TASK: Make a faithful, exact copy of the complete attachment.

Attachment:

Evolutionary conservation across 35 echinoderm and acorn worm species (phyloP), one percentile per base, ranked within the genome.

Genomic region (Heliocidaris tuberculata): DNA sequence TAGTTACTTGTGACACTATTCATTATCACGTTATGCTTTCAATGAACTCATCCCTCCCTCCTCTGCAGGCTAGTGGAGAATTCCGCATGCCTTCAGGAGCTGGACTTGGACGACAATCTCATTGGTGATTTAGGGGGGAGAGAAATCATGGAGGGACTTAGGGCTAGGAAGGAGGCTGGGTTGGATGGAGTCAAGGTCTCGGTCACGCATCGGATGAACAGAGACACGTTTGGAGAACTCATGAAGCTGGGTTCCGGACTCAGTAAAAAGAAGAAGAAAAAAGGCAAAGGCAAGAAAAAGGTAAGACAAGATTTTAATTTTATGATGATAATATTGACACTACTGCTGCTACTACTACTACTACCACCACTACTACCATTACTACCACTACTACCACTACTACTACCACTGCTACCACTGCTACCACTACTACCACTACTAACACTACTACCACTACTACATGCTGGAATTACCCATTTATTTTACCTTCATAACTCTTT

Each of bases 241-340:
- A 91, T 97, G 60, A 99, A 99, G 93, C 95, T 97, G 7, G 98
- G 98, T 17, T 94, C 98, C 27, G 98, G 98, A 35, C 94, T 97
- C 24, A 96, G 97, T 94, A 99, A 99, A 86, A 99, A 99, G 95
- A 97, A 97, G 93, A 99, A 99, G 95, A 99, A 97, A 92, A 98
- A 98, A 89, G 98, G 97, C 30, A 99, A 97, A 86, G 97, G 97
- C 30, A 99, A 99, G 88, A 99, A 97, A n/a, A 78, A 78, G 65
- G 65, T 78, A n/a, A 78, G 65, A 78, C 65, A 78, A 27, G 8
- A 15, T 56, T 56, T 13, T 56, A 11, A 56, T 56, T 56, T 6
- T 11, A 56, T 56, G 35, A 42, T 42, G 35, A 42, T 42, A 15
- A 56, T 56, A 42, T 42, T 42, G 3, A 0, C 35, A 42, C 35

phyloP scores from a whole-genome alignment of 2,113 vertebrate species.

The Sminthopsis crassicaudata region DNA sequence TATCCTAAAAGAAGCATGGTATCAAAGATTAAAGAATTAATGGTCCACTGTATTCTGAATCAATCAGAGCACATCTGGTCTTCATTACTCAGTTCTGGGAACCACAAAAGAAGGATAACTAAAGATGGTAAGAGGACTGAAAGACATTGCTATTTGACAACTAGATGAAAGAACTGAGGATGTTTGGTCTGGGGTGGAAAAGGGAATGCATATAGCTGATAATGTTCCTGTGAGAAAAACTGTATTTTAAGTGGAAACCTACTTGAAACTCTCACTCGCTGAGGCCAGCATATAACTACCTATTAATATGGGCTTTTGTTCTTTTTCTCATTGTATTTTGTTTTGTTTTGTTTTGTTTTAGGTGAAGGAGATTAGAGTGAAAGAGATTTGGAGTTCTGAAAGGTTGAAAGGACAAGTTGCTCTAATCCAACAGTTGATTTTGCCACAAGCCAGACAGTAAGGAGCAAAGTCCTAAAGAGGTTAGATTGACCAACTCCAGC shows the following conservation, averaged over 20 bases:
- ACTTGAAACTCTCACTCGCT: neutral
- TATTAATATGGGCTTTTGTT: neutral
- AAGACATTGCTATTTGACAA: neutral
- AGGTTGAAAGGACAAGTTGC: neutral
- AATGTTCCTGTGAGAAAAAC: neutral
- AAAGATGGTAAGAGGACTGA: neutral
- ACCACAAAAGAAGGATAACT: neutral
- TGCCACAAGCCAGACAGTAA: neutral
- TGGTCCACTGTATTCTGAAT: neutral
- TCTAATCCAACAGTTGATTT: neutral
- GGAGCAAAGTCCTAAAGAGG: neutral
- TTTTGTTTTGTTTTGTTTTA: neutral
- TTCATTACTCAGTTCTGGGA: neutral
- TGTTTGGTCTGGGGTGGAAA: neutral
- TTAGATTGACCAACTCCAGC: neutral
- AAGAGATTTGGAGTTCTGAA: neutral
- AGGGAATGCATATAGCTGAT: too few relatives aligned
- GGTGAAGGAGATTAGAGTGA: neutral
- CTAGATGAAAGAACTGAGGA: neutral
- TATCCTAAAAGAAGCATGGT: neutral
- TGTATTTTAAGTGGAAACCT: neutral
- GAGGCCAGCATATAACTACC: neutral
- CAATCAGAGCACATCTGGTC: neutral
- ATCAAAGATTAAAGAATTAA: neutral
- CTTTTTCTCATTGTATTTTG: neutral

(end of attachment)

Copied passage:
Evolutionary conservation across 35 echinoderm and acorn worm species (phyloP), one percentile per base, ranked within the genome.

Genomic region (Heliocidaris tuberculata): DNA sequence TAGTTACTTGTGACACTATTCATTATCACGTTATGCTTTCAATGAACTCATCCCTCCCTCCTCTGCAGGCTAGTGGAGAATTCCGCATGCCTTCAGGAGCTGGACTTGGACGACAATCTCATTGGTGATTTAGGGGGGAGAGAAATCATGGAGGGACTTAGGGCTAGGAAGGAGGCTGGGTTGGATGGAGTCAAGGTCTCGGTCACGCATCGGATGAACAGAGACACGTTTGGAGAACTCATGAAGCTGGGTTCCGGACTCAGTAAAAAGAAGAAGAAAAAAGGCAAAGGCAAGAAAAAGGTAAGACAAGATTTTAATTTTATGATGATAATATTGACACTACTGCTGCTACTACTACTACTACCACCACTACTACCATTACTACCACTACTACCACTACTACTACCACTGCTACCACTGCTACCACTACTACCACTACTAACACTACTACCACTACTACATGCTGGAATTACCCATTTATTTTACCTTCATAACTCTTT

Each of bases 241-340:
- A 91, T 97, G 60, A 99, A 99, G 93, C 95, T 97, G 7, G 98
- G 98, T 17, T 94, C 98, C 27, G 98, G 98, A 35, C 94, T 97
- C 24, A 96, G 97, T 94, A 99, A 99, A 86, A 99, A 99, G 95
- A 97, A 97, G 93, A 99, A 99, G 95, A 99, A 97, A 92, A 98
- A 98, A 89, G 98, G 97, C 30, A 99, A 97, A 86, G 97, G 97
- C 30, A 99, A 99, G 88, A 99, A 97, A n/a, A 78, A 78, G 65
- G 65, T 78, A n/a, A 78, G 65, A 78, C 65, A 78, A 27, G 8
- A 15, T 56, T 56, T 13, T 56, A 11, A 56, T 56, T 56, T 6
- T 11, A 56, T 56, G 35, A 42, T 42, G 35, A 42, T 42, A 15
- A 56, T 56, A 42, T 42, T 42, G 3, A 0, C 35, A 42, C 35

phyloP scores from a whole-genome alignment of 2,113 vertebrate species.

The Sminthopsis crassicaudata region DNA sequence TATCCTAAAAGAAGCATGGTATCAAAGATTAAAGAATTAATGGTCCACTGTATTCTGAATCAATCAGAGCACATCTGGTCTTCATTACTCAGTTCTGGGAACCACAAAAGAAGGATAACTAAAGATGGTAAGAGGACTGAAAGACATTGCTATTTGACAACTAGATGAAAGAACTGAGGATGTTTGGTCTGGGGTGGAAAAGGGAATGCATATAGCTGATAATGTTCCTGTGAGAAAAACTGTATTTTAAGTGGAAACCTACTTGAAACTCTCACTCGCTGAGGCCAGCATATAACTACCTATTAATATGGGCTTTTGTTCTTTTTCTCATTGTATTTTGTTTTGTTTTGTTTTGTTTTAGGTGAAGGAGATTAGAGTGAAAGAGATTTGGAGTTCTGAAAGGTTGAAAGGACAAGTTGCTCTAATCCAACAGTTGATTTTGCCACAAGCCAGACAGTAAGGAGCAAAGTCCTAAAGAGGTTAGATTGACCAACTCCAGC shows the following conservation, averaged over 20 bases:
- ACTTGAAACTCTCACTCGCT: neutral
- TATTAATATGGGCTTTTGTT: neutral
- AAGACATTGCTATTTGACAA: neutral
- AGGTTGAAAGGACAAGTTGC: neutral
- AATGTTCCTGTGAGAAAAAC: neutral
- AAAGATGGTAAGAGGACTGA: neutral
- ACCACAAAAGAAGGATAACT: neutral
- TGCCACAAGCCAGACAGTAA: neutral
- TGGTCCACTGTATTCTGAAT: neutral
- TCTAATCCAACAGTTGATTT: neutral
- GGAGCAAAGTCCTAAAGAGG: neutral
- TTTTGTTTTGTTTTGTTTTA: neutral
- TTCATTACTCAGTTCTGGGA: neutral
- TGTTTGGTCTGGGGTGGAAA: neutral
- TTAGATTGACCAACTCCAGC: neutral
- AAGAGATTTGGAGTTCTGAA: neutral
- AGGGAATGCATATAGCTGAT: too few relatives aligned
- GGTGAAGGAGATTAGAGTGA: neutral
- CTAGATGAAAGAACTGAGGA: neutral
- TATCCTAAAAGAAGCATGGT: neutral
- TGTATTTTAAGTGGAAACCT: neutral
- GAGGCCAGCATATAACTACC: neutral
- CAATCAGAGCACATCTGGTC: neutral
- ATCAAAGATTAAAGAATTAA: neutral
- CTTTTTCTCATTGTATTTTG: neutral